7. Allow me to disagree with my esteemed co-posters on the necessity of recording and listening to yourself speak over and over again. It is more important that you listen to the correct pronunciation of native Chinese speakers than to your own incorrect pronunciation. I am not against self-examination. By all means, record yourself from time to time to check if you are on the right track. If you struggle to pronounce certain words, an extended recording and playback session may be helpful. If how you think you sound is very different from how you actually sound, listen to recordings with enough frequency to keep yourself honest. You do not need to "learn to love hearing yourself speak on recordings." That is never going to happen. Painstakingly recording your imperfect Chinese and listening back to it is like a novice writer reworking his clumsy sentences over and over again until they are just right. Sometimes it is useful and even necessary to do this to improve. But novice writers also improve by reading better writers. Spend the bulk of your time absorbing and imitating native Chinese speech. Record and listen to yourself from time to time, or as necessary.
  8. oceancalligraphy

    Studying Mandarin in Hong Kong

    It looks like the Chinese University of Hong Kong has private classes: http://www.ycclc.cuhk.edu.hk/contentViewer.aspx?YRoGETac=MTcyNDV8fGxpbmttYWlubHZsfHw2MzY2NzYwMTIzNzI0NTU1NjU=&NOItACIfiTNEDi=NjM2Njc2MDEyMzcyNDU1NTY1fHwzNjN8fDE3MjQ1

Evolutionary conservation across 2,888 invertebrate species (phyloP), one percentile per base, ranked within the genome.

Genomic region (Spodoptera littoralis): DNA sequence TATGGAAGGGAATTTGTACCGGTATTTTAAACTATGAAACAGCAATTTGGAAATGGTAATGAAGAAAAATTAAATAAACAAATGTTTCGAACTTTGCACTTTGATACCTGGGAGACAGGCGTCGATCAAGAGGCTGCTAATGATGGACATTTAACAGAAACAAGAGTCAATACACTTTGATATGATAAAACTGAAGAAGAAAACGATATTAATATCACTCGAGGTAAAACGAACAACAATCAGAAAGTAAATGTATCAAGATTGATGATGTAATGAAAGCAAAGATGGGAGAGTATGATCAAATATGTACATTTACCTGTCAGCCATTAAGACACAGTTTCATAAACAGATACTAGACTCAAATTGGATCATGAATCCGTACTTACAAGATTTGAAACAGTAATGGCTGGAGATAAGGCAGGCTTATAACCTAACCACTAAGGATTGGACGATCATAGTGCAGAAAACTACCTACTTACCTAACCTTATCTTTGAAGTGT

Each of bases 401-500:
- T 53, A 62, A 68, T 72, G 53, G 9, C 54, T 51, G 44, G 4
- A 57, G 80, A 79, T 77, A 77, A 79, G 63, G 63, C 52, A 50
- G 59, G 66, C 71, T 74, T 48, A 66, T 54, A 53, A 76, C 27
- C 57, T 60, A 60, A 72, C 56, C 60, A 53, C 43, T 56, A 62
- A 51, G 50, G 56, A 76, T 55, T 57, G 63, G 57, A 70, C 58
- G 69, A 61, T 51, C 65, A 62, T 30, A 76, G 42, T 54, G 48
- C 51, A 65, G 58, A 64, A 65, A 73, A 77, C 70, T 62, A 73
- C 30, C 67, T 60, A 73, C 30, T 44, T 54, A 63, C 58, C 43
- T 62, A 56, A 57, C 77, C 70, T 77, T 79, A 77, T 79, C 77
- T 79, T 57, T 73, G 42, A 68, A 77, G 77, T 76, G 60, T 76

9. oceancalligraphy

    How to teach Mandarin pronunciation

    I think it might help to breaking down where the English accent occurs. Does it occur in pronouncing the individual sounds? I wonder if they are having trouble disconnecting the English pronunciation when they see pinyin, and not able to insert the Chinese pronunciation. Or maybe they really need to overemphasize the Chinese pronunciation. Or is the problem with tones? A way to pay attention to tones are adding hand/arm gestures while reading aloud. Maybe also something to add when drilling as well.
  10. Yeah, this is definitely a major stumbling block for me, my speech rhythm is often still off. Stupid example, but good nonetheless: went to a water park two days ago and there was a big slide called '大喇叭', it was a huge slide with a conical trumpet shaped end which you spin round before dropping into the water. I said 大喇叭好刺激 and the girl next to me did her best 外國人 impression of what I'd just said. All my tones were right, got the name right and all. but yeah, I found out I had said 大喇叭 when everyone else was saying 大喇叭. So frustrating, but yeah, still wrong. As for the dialect thing, I can actually say quite a bit in the local dialect here now because of long term exposure with my wife and her family. But outside the house I just dont, it causes so much attention and people dont seem to actually listen to what Im actually saying. I'm obviously still in the formative stages, so its a bit like when we all first started mandarin and everyones constantly coming over to listen to your weird attempts at butchering their language. Don't know if youve had the same experience with 昆明話?
  11. sounds you are around hsk4. Before HSK4 is all about daily communication , a little focus on reading and writing. So completing HSK4 is sort of milestone. After HSK4 is advanced reading and writing, need a well planned learning schedule, rather than a time table, and a tutor to answer your questions. With HSK4 and below, a tutor is best to have as you need ask questions sometime, or you have a lot time to work it out. Anyhow, Q&A is not the key in this stage, practice and a good textbook is .